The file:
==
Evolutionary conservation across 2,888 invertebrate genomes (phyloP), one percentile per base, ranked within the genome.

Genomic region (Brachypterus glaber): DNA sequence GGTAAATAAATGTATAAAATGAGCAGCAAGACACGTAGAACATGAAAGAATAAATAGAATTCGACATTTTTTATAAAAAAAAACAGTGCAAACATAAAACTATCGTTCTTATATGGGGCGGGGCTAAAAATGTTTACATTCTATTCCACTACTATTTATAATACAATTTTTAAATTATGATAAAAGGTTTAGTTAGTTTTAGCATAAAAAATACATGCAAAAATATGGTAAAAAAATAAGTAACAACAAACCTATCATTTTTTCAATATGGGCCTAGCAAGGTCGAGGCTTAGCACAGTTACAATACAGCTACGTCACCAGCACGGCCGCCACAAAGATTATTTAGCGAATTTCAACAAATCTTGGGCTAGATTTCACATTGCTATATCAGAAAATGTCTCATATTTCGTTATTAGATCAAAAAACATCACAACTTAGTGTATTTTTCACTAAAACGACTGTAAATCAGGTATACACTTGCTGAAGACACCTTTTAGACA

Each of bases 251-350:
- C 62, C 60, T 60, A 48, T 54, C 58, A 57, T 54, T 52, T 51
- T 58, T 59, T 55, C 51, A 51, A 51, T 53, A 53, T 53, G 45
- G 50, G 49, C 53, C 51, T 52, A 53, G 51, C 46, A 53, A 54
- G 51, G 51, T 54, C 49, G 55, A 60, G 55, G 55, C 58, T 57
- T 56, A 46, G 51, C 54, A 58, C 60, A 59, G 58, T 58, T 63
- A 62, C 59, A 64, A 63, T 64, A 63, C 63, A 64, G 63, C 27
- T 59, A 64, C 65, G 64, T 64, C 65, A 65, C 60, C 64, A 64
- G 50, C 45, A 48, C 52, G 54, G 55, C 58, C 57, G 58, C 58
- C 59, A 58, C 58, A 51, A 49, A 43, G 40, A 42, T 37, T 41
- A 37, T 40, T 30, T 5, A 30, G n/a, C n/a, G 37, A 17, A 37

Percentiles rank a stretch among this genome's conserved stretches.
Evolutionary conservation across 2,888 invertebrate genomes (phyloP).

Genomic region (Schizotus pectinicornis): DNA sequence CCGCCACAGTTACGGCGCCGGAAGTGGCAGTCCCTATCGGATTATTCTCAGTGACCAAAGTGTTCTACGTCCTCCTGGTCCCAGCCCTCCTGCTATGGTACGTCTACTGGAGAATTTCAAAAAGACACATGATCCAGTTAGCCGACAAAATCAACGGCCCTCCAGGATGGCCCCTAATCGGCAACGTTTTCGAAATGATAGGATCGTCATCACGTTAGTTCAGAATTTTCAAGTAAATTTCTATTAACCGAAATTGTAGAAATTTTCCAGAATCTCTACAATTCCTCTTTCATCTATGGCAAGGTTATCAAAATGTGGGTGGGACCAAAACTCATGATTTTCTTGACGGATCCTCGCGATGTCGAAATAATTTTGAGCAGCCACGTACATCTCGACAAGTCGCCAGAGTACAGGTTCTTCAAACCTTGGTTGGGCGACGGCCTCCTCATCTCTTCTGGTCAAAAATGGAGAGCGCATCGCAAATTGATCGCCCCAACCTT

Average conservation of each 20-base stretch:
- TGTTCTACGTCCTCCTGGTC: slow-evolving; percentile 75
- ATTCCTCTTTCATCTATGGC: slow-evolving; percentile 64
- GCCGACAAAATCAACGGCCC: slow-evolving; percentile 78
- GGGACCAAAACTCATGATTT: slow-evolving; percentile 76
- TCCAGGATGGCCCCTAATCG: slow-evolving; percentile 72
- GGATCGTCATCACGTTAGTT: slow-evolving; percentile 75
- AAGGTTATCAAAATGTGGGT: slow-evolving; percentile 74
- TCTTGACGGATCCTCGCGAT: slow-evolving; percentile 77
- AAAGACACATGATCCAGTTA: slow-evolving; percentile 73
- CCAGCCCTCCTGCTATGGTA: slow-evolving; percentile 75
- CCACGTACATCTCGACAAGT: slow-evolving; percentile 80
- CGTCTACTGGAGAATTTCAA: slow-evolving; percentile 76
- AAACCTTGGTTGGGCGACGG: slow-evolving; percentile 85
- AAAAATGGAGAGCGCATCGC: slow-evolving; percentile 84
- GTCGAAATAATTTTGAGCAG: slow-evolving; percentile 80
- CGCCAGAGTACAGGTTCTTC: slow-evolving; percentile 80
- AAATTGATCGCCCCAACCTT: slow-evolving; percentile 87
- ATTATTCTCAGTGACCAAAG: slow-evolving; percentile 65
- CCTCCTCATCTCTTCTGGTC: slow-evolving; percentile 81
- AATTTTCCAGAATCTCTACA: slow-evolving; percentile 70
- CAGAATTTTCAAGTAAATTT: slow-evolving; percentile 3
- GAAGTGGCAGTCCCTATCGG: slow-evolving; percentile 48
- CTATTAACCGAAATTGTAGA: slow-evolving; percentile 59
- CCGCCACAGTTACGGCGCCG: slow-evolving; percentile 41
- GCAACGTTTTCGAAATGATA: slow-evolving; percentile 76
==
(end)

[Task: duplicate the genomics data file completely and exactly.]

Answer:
Evolutionary conservation across 2,888 invertebrate genomes (phyloP), one percentile per base, ranked within the genome.

Genomic region (Brachypterus glaber): DNA sequence GGTAAATAAATGTATAAAATGAGCAGCAAGACACGTAGAACATGAAAGAATAAATAGAATTCGACATTTTTTATAAAAAAAAACAGTGCAAACATAAAACTATCGTTCTTATATGGGGCGGGGCTAAAAATGTTTACATTCTATTCCACTACTATTTATAATACAATTTTTAAATTATGATAAAAGGTTTAGTTAGTTTTAGCATAAAAAATACATGCAAAAATATGGTAAAAAAATAAGTAACAACAAACCTATCATTTTTTCAATATGGGCCTAGCAAGGTCGAGGCTTAGCACAGTTACAATACAGCTACGTCACCAGCACGGCCGCCACAAAGATTATTTAGCGAATTTCAACAAATCTTGGGCTAGATTTCACATTGCTATATCAGAAAATGTCTCATATTTCGTTATTAGATCAAAAAACATCACAACTTAGTGTATTTTTCACTAAAACGACTGTAAATCAGGTATACACTTGCTGAAGACACCTTTTAGACA

Each of bases 251-350:
- C 62, C 60, T 60, A 48, T 54, C 58, A 57, T 54, T 52, T 51
- T 58, T 59, T 55, C 51, A 51, A 51, T 53, A 53, T 53, G 45
- G 50, G 49, C 53, C 51, T 52, A 53, G 51, C 46, A 53, A 54
- G 51, G 51, T 54, C 49, G 55, A 60, G 55, G 55, C 58, T 57
- T 56, A 46, G 51, C 54, A 58, C 60, A 59, G 58, T 58, T 63
- A 62, C 59, A 64, A 63, T 64, A 63, C 63, A 64, G 63, C 27
- T 59, A 64, C 65, G 64, T 64, C 65, A 65, C 60, C 64, A 64
- G 50, C 45, A 48, C 52, G 54, G 55, C 58, C 57, G 58, C 58
- C 59, A 58, C 58, A 51, A 49, A 43, G 40, A 42, T 37, T 41
- A 37, T 40, T 30, T 5, A 30, G n/a, C n/a, G 37, A 17, A 37

Percentiles rank a stretch among this genome's conserved stretches.
Evolutionary conservation across 2,888 invertebrate genomes (phyloP).

Genomic region (Schizotus pectinicornis): DNA sequence CCGCCACAGTTACGGCGCCGGAAGTGGCAGTCCCTATCGGATTATTCTCAGTGACCAAAGTGTTCTACGTCCTCCTGGTCCCAGCCCTCCTGCTATGGTACGTCTACTGGAGAATTTCAAAAAGACACATGATCCAGTTAGCCGACAAAATCAACGGCCCTCCAGGATGGCCCCTAATCGGCAACGTTTTCGAAATGATAGGATCGTCATCACGTTAGTTCAGAATTTTCAAGTAAATTTCTATTAACCGAAATTGTAGAAATTTTCCAGAATCTCTACAATTCCTCTTTCATCTATGGCAAGGTTATCAAAATGTGGGTGGGACCAAAACTCATGATTTTCTTGACGGATCCTCGCGATGTCGAAATAATTTTGAGCAGCCACGTACATCTCGACAAGTCGCCAGAGTACAGGTTCTTCAAACCTTGGTTGGGCGACGGCCTCCTCATCTCTTCTGGTCAAAAATGGAGAGCGCATCGCAAATTGATCGCCCCAACCTT

Average conservation of each 20-base stretch:
- TGTTCTACGTCCTCCTGGTC: slow-evolving; percentile 75
- ATTCCTCTTTCATCTATGGC: slow-evolving; percentile 64
- GCCGACAAAATCAACGGCCC: slow-evolving; percentile 78
- GGGACCAAAACTCATGATTT: slow-evolving; percentile 76
- TCCAGGATGGCCCCTAATCG: slow-evolving; percentile 72
- GGATCGTCATCACGTTAGTT: slow-evolving; percentile 75
- AAGGTTATCAAAATGTGGGT: slow-evolving; percentile 74
- TCTTGACGGATCCTCGCGAT: slow-evolving; percentile 77
- AAAGACACATGATCCAGTTA: slow-evolving; percentile 73
- CCAGCCCTCCTGCTATGGTA: slow-evolving; percentile 75
- CCACGTACATCTCGACAAGT: slow-evolving; percentile 80
- CGTCTACTGGAGAATTTCAA: slow-evolving; percentile 76
- AAACCTTGGTTGGGCGACGG: slow-evolving; percentile 85
- AAAAATGGAGAGCGCATCGC: slow-evolving; percentile 84
- GTCGAAATAATTTTGAGCAG: slow-evolving; percentile 80
- CGCCAGAGTACAGGTTCTTC: slow-evolving; percentile 80
- AAATTGATCGCCCCAACCTT: slow-evolving; percentile 87
- ATTATTCTCAGTGACCAAAG: slow-evolving; percentile 65
- CCTCCTCATCTCTTCTGGTC: slow-evolving; percentile 81
- AATTTTCCAGAATCTCTACA: slow-evolving; percentile 70
- CAGAATTTTCAAGTAAATTT: slow-evolving; percentile 3
- GAAGTGGCAGTCCCTATCGG: slow-evolving; percentile 48
- CTATTAACCGAAATTGTAGA: slow-evolving; percentile 59
- CCGCCACAGTTACGGCGCCG: slow-evolving; percentile 41
- GCAACGTTTTCGAAATGATA: slow-evolving; percentile 76